As the wife of Steve Jobs, Laurene Powell Jobs had a front-row seat to the rise to Apple. Now she is turning her philanthropic efforts to what she says is one of the great design failures in modern America: high school.
Speaking Monday (April 4) at a YCombinator conference for female startup founders, Jobs described her $50 million reform push with the Super School Project, a national competition open to artists, teachers, musicians, and technologists who want to rebuild secondary education.
Secondary education in the US wasn’t badly designed when the movement to make it widely accessible took hold in the early 1900s, Jobs said. “But we’ve been out of the [industrial era] for 50 years, and there’s been no substantial systemic change in the way we do high school.”
The XQ Institute, which runs the Super School Project, has identified four issues it says are crucial to ensuring students’ success: college preparation, fair discipline, teacher support, and equal student spending.
XQ found that students who arrive at college unprepared—if they go at all—frequently suffered from a lack of exposure to crucial subjects such as biology, physics and calculus. Exacerbating the problem was a lack of teacher support, a tendency by schools to graduate students based on classroom time rather than subject mastery, inappropriate discipline (including a good portion of the 3.3 million suspensions handed out annually), and big variations in the amounts spent on students in different states.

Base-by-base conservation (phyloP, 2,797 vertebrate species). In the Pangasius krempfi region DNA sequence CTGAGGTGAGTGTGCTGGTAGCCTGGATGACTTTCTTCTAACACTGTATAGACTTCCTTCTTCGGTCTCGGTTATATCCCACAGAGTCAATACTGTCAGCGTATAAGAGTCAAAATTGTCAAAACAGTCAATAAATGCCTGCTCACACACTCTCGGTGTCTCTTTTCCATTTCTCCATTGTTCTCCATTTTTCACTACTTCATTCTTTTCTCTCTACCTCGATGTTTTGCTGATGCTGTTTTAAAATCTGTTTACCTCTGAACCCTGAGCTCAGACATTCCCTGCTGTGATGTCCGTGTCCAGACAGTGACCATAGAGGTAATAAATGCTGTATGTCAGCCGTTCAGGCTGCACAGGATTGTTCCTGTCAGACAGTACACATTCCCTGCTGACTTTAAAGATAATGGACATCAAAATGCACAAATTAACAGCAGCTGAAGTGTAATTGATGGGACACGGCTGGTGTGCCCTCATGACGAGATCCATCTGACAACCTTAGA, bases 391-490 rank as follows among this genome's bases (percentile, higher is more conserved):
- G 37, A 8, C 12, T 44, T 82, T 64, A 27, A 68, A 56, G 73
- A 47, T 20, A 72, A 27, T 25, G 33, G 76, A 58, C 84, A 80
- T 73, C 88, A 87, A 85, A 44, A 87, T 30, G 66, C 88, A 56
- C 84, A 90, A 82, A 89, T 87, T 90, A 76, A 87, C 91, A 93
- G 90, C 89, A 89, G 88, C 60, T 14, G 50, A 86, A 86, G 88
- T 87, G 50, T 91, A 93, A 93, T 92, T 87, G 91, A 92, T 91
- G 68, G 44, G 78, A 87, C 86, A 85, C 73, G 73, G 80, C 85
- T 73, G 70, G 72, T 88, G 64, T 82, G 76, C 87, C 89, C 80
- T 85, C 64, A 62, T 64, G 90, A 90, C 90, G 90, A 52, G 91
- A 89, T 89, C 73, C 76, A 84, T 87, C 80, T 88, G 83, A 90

Jobs’ plan to fix this comes straight out of the Silicon Valley handbook: a “moonshot” competition to redesign high school from the bottom up.
XQ put out a call last year for new models ranging from alternative school schedules to new curriculums and technologies. By February, it had received 10,000 ideas and 700 applications from teams hoping to win a share of the $50 million in prizes to be awarded over the next five years. Five winning teams will be chosen in August. “Each one is going to be different,” says Jobs. “We’re going to have a whole bunch of different models of schools that we’ll follow and share across the network, the successes and failures of each one.”
Jobs and Russlynn Ali, XQ Institute’s CEO, appealed to the audience at the San Francisco event, hoping to inspire new education companies to address the problems of access and opportunity in school districts where there is too little of each. “We now have the means to ensure that every kid in America gets access to a great teacher,” said Ali. “That may not be the teacher that stands in front of the classroom but through technology we now have the access to reach them.”
An earlier version of this article contained inaccurate figures for the number of ideas and applications submitted for the XQ contest.